Approximately 1 million patients per year receive radiation therapy in the United States as part of their cancer care. Rapidly advancing technology has over the past two decades enabled treatments in which irradiated volumes are made to conform ever more tightly to tumors. Increasing conformality has resulted in better cure rates and lower side effects, but requires highly precise patient positioning with little margin for error. Patient positioning is performed by radiation therapy technologists, usually by visually aligning on-board x-ray setup images to the CT scans used to plan patients' treatments. Academic studies, public records, and works of investigative journalism have demonstrated that, despite quantitative positioning processes and extensive and rigorous quality control, human error leads to so-called never events: treatments with serious alignment errors or with the wrong patient's treatment plan. Based on never events reported at UCLA, at least 1,400 such events occur nationally per year. Though rare, radiotherapy never events have potentially devastating consequences, and reducing their occurrence is strongly motivated. Radiotherapy is already subject to intensive quality control procedures, so further reduction is likely best achieved through automation in order to avoid additional burden on an already labor-intensive workflow. This project will develop an automated, on-line never event prevention system (NEPS) that will interlock the radiotherapy machine to prevent treatment if the patient is not correctly aligned or if the wrong patient plan is loaded, reducing never events by an order of magnitude and directly addressing the AHRQ priority of improving patient safety. Additionally, this project will retrospectively measure the never event rate at UCLA and Veteran's Health Administration (VHA) radiotherapy clinics, testing the hypothesis that radiotherapy never events are significantly under-reported.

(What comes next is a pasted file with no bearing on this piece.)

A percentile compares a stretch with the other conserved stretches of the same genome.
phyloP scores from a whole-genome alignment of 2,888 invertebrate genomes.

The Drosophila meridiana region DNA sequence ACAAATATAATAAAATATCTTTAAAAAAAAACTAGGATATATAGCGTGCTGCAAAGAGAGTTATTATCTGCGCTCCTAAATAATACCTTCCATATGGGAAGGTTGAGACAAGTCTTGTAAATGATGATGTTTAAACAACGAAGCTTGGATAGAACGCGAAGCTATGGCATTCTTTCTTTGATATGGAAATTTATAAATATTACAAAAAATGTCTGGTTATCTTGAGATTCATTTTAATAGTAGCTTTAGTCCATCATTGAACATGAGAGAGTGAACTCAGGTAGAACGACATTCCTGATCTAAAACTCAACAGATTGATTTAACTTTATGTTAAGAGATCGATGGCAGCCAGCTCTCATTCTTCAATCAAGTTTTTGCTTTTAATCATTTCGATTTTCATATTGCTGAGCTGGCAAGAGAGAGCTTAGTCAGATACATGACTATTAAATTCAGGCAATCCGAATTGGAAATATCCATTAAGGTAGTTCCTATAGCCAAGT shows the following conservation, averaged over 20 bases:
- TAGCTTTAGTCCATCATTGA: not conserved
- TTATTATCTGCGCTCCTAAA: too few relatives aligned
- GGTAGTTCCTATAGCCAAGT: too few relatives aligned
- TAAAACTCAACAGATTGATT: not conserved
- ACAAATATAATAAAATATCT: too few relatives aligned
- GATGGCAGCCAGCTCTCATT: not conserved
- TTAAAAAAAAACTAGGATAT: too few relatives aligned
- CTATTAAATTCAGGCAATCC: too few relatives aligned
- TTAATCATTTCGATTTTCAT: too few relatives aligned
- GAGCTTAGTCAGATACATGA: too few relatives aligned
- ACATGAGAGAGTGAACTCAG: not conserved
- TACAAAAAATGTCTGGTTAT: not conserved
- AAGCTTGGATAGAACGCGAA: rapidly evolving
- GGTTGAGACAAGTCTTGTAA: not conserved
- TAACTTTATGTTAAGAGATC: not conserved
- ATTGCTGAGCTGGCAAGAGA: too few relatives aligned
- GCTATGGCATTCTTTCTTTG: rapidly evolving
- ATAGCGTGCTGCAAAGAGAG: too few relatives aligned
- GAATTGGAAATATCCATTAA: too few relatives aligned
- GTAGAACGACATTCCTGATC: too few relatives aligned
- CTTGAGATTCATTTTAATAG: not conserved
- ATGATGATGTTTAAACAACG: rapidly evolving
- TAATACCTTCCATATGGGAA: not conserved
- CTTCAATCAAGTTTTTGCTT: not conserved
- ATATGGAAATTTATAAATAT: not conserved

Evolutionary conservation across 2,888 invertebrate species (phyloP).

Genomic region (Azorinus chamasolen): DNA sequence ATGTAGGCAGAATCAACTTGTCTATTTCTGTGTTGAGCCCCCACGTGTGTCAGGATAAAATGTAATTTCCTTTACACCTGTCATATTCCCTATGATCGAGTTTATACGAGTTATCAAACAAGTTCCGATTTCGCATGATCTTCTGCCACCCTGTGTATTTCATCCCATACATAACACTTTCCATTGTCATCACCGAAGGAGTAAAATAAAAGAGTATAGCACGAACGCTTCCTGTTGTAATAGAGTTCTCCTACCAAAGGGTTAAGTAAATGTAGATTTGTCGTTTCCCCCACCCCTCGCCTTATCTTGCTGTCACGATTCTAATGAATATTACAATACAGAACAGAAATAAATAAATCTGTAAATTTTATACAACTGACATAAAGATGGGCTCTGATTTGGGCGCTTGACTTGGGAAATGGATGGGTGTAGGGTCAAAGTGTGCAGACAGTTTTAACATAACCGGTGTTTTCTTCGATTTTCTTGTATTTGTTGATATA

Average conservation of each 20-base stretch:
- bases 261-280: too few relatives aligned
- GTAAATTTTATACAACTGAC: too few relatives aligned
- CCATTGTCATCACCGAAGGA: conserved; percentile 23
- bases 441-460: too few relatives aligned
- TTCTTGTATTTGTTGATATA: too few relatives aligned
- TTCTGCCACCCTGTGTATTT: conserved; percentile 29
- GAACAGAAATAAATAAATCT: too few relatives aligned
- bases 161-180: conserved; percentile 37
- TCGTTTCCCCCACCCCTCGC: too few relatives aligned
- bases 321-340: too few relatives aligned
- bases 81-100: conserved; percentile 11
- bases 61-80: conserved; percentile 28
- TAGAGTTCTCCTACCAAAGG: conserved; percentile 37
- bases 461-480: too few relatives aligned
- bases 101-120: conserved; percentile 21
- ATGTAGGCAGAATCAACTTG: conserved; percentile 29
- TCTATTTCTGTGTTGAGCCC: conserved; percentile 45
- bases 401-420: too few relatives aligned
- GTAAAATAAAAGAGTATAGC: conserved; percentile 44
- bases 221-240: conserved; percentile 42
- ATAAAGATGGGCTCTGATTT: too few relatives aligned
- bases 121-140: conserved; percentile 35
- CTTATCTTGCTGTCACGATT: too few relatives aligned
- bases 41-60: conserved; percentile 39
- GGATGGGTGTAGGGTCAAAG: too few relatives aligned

In Aim 1, a planar x-ray-based never event detection algorithm will be developed, expanding on an existing volumetric-image based never event detection algorithm. It will be shown that the planar x-ray algorithm has a sensitivity of at least 90% and a specificity of 99%.
In Aim 2, the automated never event detection algorithms will be retrospectively deployed to measure the actual never event rate, which is hypothesized to be significantly greater than the reported never event rate, by analyzing over 250,000 setup images from existing UCLA and VHA clinical image databases.
In Aim 3, the NEPS will be developed and deployed in a UCLA radiotherapy suite and assessed in terms of number of never events detected, false positive rate, costs of system implementation including personnel costs to address false positives, and potential unintended consequences.
This Aim will provide important information regarding feasibility for broader dissemination and implementation. If successful, this project will ultimately lead to increased patient safety by significantly reducing radiation therapy errors with little or no increase in treatment cost or complexity.

Public Health Relevance

Radiotherapy never events, defined as patient treatments with serious alignment errors that lead to tumor under-dosing and/or healthy tissue over-dosing, or treatments using the wrong patient's treatment plan, are rare but potentially devastating errors that continue to occur despite the use of intensive safety protocols. The focus of this grant is the development of an automated system to prevent radiotherapy never events by interlocking radiotherapy treatment machines based on automated analysis of the x-ray setup images that are routinely used for patient alignment by radiotherapy technologists. Additionally, the project will retrospectively search for never events in the clinical image databases at UCLA and Veterans Health Administration radiotherapy clinics, allowing an unprecedented measurement of actual, as opposed to reported, never event rates.

National Institute of Health (NIH)
Agency for Healthcare Research and Quality (AHRQ)
Research Project (R01)
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Healthcare Patient Safety and Quality Improvement Research (HSQR)
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Gray, Darryl T
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University of California Los Angeles
Schools of Medicine
Los Angeles
United States
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